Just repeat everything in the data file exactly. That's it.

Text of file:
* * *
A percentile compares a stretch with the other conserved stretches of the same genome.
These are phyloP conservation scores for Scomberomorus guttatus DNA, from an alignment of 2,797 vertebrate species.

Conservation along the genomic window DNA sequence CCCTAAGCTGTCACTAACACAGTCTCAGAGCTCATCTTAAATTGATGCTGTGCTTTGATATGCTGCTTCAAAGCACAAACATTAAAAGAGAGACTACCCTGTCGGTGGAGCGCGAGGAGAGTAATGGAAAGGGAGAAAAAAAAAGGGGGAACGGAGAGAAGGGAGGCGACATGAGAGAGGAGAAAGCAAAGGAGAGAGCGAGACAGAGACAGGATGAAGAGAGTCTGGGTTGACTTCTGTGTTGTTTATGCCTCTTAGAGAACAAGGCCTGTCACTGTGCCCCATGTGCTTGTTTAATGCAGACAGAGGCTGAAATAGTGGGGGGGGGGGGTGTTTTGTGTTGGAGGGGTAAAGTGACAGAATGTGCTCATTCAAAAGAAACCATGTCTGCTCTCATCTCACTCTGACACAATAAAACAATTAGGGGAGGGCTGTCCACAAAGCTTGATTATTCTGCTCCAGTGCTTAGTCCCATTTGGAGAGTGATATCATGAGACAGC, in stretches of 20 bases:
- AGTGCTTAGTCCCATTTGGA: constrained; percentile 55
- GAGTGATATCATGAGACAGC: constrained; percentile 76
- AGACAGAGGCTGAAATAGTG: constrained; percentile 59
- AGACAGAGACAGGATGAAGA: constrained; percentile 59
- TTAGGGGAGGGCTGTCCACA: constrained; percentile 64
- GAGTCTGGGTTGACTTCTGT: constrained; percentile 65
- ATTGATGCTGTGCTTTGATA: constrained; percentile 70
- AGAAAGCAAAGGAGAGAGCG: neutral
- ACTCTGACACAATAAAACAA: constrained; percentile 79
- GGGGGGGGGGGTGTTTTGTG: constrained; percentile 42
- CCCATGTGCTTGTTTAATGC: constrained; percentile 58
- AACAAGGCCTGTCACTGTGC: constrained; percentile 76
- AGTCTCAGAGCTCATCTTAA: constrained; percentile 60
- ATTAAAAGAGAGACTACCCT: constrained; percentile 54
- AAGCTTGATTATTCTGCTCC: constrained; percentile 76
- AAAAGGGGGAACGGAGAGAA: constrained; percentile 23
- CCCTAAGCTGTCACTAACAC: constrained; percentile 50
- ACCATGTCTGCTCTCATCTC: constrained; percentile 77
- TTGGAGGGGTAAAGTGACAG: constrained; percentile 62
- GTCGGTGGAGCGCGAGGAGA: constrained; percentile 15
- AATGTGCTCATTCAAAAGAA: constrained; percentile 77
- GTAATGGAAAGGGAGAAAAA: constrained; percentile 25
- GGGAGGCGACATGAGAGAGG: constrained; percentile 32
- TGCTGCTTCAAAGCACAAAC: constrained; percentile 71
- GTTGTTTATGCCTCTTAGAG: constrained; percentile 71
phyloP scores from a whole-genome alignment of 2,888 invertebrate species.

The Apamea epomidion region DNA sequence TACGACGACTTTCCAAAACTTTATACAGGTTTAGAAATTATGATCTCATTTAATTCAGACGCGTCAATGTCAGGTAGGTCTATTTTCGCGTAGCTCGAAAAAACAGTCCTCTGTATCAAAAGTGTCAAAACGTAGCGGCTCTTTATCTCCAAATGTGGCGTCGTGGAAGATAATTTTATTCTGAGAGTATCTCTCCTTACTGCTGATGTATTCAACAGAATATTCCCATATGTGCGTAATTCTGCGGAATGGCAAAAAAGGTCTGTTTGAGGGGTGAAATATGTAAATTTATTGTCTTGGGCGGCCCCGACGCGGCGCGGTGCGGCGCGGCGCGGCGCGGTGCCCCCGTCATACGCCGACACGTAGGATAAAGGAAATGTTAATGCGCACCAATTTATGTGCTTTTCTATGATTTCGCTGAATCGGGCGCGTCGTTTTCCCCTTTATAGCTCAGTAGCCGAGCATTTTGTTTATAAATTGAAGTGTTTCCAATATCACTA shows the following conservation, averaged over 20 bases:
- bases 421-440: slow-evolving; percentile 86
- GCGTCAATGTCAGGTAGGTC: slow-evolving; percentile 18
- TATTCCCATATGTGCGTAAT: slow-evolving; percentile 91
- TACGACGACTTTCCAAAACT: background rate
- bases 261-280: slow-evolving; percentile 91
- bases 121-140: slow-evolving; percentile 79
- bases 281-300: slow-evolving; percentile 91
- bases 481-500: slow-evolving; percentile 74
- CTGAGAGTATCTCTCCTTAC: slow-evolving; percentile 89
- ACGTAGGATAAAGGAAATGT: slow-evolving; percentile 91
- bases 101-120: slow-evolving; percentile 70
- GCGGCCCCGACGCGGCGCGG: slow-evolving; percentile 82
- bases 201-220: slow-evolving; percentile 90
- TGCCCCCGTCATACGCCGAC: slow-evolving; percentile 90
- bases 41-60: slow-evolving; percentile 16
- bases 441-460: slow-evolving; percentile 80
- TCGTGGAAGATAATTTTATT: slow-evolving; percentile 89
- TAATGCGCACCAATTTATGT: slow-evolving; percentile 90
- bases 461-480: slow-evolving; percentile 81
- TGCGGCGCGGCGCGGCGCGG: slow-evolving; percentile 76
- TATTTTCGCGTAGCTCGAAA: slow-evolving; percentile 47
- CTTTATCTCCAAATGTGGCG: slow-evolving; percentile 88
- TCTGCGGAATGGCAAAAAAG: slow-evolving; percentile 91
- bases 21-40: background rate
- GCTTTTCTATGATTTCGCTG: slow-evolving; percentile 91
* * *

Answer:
A percentile compares a stretch with the other conserved stretches of the same genome.
These are phyloP conservation scores for Scomberomorus guttatus DNA, from an alignment of 2,797 vertebrate species.

Conservation along the genomic window DNA sequence CCCTAAGCTGTCACTAACACAGTCTCAGAGCTCATCTTAAATTGATGCTGTGCTTTGATATGCTGCTTCAAAGCACAAACATTAAAAGAGAGACTACCCTGTCGGTGGAGCGCGAGGAGAGTAATGGAAAGGGAGAAAAAAAAAGGGGGAACGGAGAGAAGGGAGGCGACATGAGAGAGGAGAAAGCAAAGGAGAGAGCGAGACAGAGACAGGATGAAGAGAGTCTGGGTTGACTTCTGTGTTGTTTATGCCTCTTAGAGAACAAGGCCTGTCACTGTGCCCCATGTGCTTGTTTAATGCAGACAGAGGCTGAAATAGTGGGGGGGGGGGGTGTTTTGTGTTGGAGGGGTAAAGTGACAGAATGTGCTCATTCAAAAGAAACCATGTCTGCTCTCATCTCACTCTGACACAATAAAACAATTAGGGGAGGGCTGTCCACAAAGCTTGATTATTCTGCTCCAGTGCTTAGTCCCATTTGGAGAGTGATATCATGAGACAGC, in stretches of 20 bases:
- AGTGCTTAGTCCCATTTGGA: constrained; percentile 55
- GAGTGATATCATGAGACAGC: constrained; percentile 76
- AGACAGAGGCTGAAATAGTG: constrained; percentile 59
- AGACAGAGACAGGATGAAGA: constrained; percentile 59
- TTAGGGGAGGGCTGTCCACA: constrained; percentile 64
- GAGTCTGGGTTGACTTCTGT: constrained; percentile 65
- ATTGATGCTGTGCTTTGATA: constrained; percentile 70
- AGAAAGCAAAGGAGAGAGCG: neutral
- ACTCTGACACAATAAAACAA: constrained; percentile 79
- GGGGGGGGGGGTGTTTTGTG: constrained; percentile 42
- CCCATGTGCTTGTTTAATGC: constrained; percentile 58
- AACAAGGCCTGTCACTGTGC: constrained; percentile 76
- AGTCTCAGAGCTCATCTTAA: constrained; percentile 60
- ATTAAAAGAGAGACTACCCT: constrained; percentile 54
- AAGCTTGATTATTCTGCTCC: constrained; percentile 76
- AAAAGGGGGAACGGAGAGAA: constrained; percentile 23
- CCCTAAGCTGTCACTAACAC: constrained; percentile 50
- ACCATGTCTGCTCTCATCTC: constrained; percentile 77
- TTGGAGGGGTAAAGTGACAG: constrained; percentile 62
- GTCGGTGGAGCGCGAGGAGA: constrained; percentile 15
- AATGTGCTCATTCAAAAGAA: constrained; percentile 77
- GTAATGGAAAGGGAGAAAAA: constrained; percentile 25
- GGGAGGCGACATGAGAGAGG: constrained; percentile 32
- TGCTGCTTCAAAGCACAAAC: constrained; percentile 71
- GTTGTTTATGCCTCTTAGAG: constrained; percentile 71
phyloP scores from a whole-genome alignment of 2,888 invertebrate species.

The Apamea epomidion region DNA sequence TACGACGACTTTCCAAAACTTTATACAGGTTTAGAAATTATGATCTCATTTAATTCAGACGCGTCAATGTCAGGTAGGTCTATTTTCGCGTAGCTCGAAAAAACAGTCCTCTGTATCAAAAGTGTCAAAACGTAGCGGCTCTTTATCTCCAAATGTGGCGTCGTGGAAGATAATTTTATTCTGAGAGTATCTCTCCTTACTGCTGATGTATTCAACAGAATATTCCCATATGTGCGTAATTCTGCGGAATGGCAAAAAAGGTCTGTTTGAGGGGTGAAATATGTAAATTTATTGTCTTGGGCGGCCCCGACGCGGCGCGGTGCGGCGCGGCGCGGCGCGGTGCCCCCGTCATACGCCGACACGTAGGATAAAGGAAATGTTAATGCGCACCAATTTATGTGCTTTTCTATGATTTCGCTGAATCGGGCGCGTCGTTTTCCCCTTTATAGCTCAGTAGCCGAGCATTTTGTTTATAAATTGAAGTGTTTCCAATATCACTA shows the following conservation, averaged over 20 bases:
- bases 421-440: slow-evolving; percentile 86
- GCGTCAATGTCAGGTAGGTC: slow-evolving; percentile 18
- TATTCCCATATGTGCGTAAT: slow-evolving; percentile 91
- TACGACGACTTTCCAAAACT: background rate
- bases 261-280: slow-evolving; percentile 91
- bases 121-140: slow-evolving; percentile 79
- bases 281-300: slow-evolving; percentile 91
- bases 481-500: slow-evolving; percentile 74
- CTGAGAGTATCTCTCCTTAC: slow-evolving; percentile 89
- ACGTAGGATAAAGGAAATGT: slow-evolving; percentile 91
- bases 101-120: slow-evolving; percentile 70
- GCGGCCCCGACGCGGCGCGG: slow-evolving; percentile 82
- bases 201-220: slow-evolving; percentile 90
- TGCCCCCGTCATACGCCGAC: slow-evolving; percentile 90
- bases 41-60: slow-evolving; percentile 16
- bases 441-460: slow-evolving; percentile 80
- TCGTGGAAGATAATTTTATT: slow-evolving; percentile 89
- TAATGCGCACCAATTTATGT: slow-evolving; percentile 90
- bases 461-480: slow-evolving; percentile 81
- TGCGGCGCGGCGCGGCGCGG: slow-evolving; percentile 76
- TATTTTCGCGTAGCTCGAAA: slow-evolving; percentile 47
- CTTTATCTCCAAATGTGGCG: slow-evolving; percentile 88
- TCTGCGGAATGGCAAAAAAG: slow-evolving; percentile 91
- bases 21-40: background rate
- GCTTTTCTATGATTTCGCTG: slow-evolving; percentile 91